Aesthetic Realism is taught in New York City at the Aesthetic Realism Foundation, a not-for-profit educational foundation; 212-777-4490;


This article has been published in other newspapers, including
the African Herald in Texas.

Aesthetic Realism encourages self-expression:

On stuttering— Read, "How My Stuttering Ended." by Miriam Mondlin

The Answer for Our Schools by Arnold Perey, Ph.D,.   —about a young man who stuttered and because of what he learned in Aesthetic Realism consultations—his stuttering diminished.

The high school student, Georges Delong wrote: "I have been able to resolve in large measure my problem regarding stuttering: now it is quite diminished and also I have been able to understand the motive for stuttering.... I hope that... persons who now do not know Aesthetic Realism will come to know it because, believe me, it can resolve millions of problems of people who perhaps now are struggling, perhaps vainly trying to resolve them."

Articles about this Aesthetic Realism question: "What does a person deserve by being a person?" —


"Women's Health Care is a Fundamental Right!"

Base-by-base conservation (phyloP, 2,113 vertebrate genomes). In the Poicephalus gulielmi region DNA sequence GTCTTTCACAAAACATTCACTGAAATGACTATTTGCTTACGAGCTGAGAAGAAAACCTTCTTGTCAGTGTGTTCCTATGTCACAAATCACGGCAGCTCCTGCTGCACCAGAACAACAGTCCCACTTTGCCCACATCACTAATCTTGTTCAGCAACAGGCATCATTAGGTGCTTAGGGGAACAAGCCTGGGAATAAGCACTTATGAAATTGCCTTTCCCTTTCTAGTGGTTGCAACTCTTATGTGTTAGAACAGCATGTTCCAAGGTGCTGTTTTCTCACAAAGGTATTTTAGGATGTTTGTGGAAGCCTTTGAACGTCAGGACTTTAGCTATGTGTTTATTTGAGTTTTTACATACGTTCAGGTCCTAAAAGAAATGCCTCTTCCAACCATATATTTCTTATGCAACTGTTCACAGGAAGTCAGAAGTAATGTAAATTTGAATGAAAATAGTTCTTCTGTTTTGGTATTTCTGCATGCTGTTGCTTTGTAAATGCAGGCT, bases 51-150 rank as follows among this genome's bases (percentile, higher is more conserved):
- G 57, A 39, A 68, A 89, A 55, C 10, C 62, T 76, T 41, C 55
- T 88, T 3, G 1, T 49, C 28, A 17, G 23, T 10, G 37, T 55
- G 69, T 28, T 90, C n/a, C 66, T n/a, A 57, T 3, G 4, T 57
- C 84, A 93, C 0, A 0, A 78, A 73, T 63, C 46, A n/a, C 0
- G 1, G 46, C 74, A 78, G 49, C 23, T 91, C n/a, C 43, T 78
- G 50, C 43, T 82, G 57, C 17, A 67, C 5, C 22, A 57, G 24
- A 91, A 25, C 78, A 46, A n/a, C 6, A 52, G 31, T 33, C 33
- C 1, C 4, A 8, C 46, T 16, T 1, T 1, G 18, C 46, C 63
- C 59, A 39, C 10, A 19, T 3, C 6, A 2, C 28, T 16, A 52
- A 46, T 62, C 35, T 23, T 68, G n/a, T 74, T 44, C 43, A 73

"Health care for babies — a must!" What Aesthetic Realism encouraged me to see and say.

So-called "Welfare Reform" — what has it done to people?

— And Arnold Perey about an aspect of self-expression--warmth and coolness...

Aesthetic Realism & Art - Does Art Answer the Questions of our Lives?

An aspect of my self-expression has been as an artist. The study of art has been for most of my life, and I've had the pleasure and honor to continue to learn in Aesthetic Realism classes for the visual arts at the Aesthetic Realism Foundation in great classes taught by Chaim Koppelman, and the Critical Inquiry by Dorothy Koppelman.. I will be putting up some of my paintings and drawings on my website in coming days..

A talk I gave in the series at the Terrain Gallery "Art Answers the Questions of Your Life," is here: Van Gogh's great "Starry Night" — Aesthetic Realism shows it's about ourselves. 

More resources...

Photography Education: the
Aesthetic Realism Viewpoint

Aesthetic Realism: A New Perspective for Anthropology & Sociology
Lynette Abel / Aesthetic Realism and Life
Alice Bernstein, Aesthetic Realism Associate
Ellen Reiss writes on the "criticism" of John Keats
Ellen Reiss, Class Chairman, on
poet Robert Burns

About Eli Siegel

Photo from the film, Hot Afternoons Have Been in Montana, by Eli Siegel

”Best U.S. Short”
Avignon/New York Film Festival

"Hot Afternoons
Have Been in Montana"
Directed by Ken Kimmelman,
Emmy award-winning filmmaker

©1999-2009 by Miriam Mondlin. All rights reserved